From Sentencing to Appeal in the Federal Criminal System -- Issues Every Trial Attorney and Appellate Counsel Need to Consider

June 28, 2010
14 Vesey Street, New York, NY

Learn about who is entitled to a direct appeal, what issues can be raised and the typical barriers to an appeal.  Find out what constitutes a waiver of the right to appeal, the standards for review and how to preserve error.

Our panel of experts will provide insights and guidance on such important questions as:

  • Whether to appeal; does the client have standing; when to wait and appeal later; balancing the costs vs. likelihood of success; possible sanctions; motives for appeal
  • Risks to appeal other than cost and loss; could a favorable error be reversed on remand; the likelihood that a vacated sentence could result in a higher sentence on remand; the likelihood that the government would withdraw from a plea agreement; risk of added charges or convictions
  • The Pros and Cons of trial counsel handling the appeal; relationship with the client; objectivity; appellate expertise of counsel representing the other side; need to get up to speed; were there really trial errors; possibility of joint work with appellate lawyer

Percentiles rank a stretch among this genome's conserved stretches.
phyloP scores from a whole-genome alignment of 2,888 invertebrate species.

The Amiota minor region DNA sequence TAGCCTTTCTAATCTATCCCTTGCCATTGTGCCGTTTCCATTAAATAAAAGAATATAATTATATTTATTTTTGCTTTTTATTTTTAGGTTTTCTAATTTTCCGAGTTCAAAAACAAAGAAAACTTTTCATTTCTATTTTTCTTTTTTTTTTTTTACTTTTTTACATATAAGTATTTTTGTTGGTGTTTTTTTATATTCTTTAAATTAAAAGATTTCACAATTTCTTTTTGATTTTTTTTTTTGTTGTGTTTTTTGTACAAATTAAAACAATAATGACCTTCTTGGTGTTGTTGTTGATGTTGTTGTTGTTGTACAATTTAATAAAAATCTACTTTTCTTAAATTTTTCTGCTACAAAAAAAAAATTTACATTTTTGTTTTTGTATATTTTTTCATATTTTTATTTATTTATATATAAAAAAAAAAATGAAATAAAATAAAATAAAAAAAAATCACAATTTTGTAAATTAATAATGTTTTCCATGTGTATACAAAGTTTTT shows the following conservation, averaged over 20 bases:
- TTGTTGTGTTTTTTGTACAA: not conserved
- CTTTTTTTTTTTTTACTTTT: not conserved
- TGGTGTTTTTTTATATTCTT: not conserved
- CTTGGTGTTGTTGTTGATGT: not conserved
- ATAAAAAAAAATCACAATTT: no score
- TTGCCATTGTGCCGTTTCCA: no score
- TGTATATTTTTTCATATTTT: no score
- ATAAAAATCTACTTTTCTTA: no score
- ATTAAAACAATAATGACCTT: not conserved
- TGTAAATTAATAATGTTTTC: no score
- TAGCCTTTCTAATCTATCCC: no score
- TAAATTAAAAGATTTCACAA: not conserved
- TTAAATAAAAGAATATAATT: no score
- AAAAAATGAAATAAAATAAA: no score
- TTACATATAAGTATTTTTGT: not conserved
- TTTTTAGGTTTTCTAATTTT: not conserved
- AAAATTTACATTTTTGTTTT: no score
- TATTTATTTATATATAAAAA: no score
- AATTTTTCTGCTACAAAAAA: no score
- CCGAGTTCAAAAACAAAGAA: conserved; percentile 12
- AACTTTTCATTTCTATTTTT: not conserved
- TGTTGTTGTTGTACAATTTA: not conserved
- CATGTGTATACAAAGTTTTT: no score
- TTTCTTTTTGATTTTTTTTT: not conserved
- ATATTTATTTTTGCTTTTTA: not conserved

• Issue section; quality over quantity; choosing your strongest issues; overruling precedent or following established ones; extent of specific harm
  • Arranging and categorizing issues; weight given to fairness vs. policy issues

Other topics to be discussed include moving for reconsideration, motions to set aside verdicts, briefs, oral arguments, rehearings, habeas, advocacy ethics and the 2d Circuit Grievance Panels

Faculty:

James I. Glasser, Wiggin and Dana

Credits:

3 MCLE Credits NY and NJ
1 Ethics; 2 Professional Practice; Transitional and Non-transitional

For further information, please click here.

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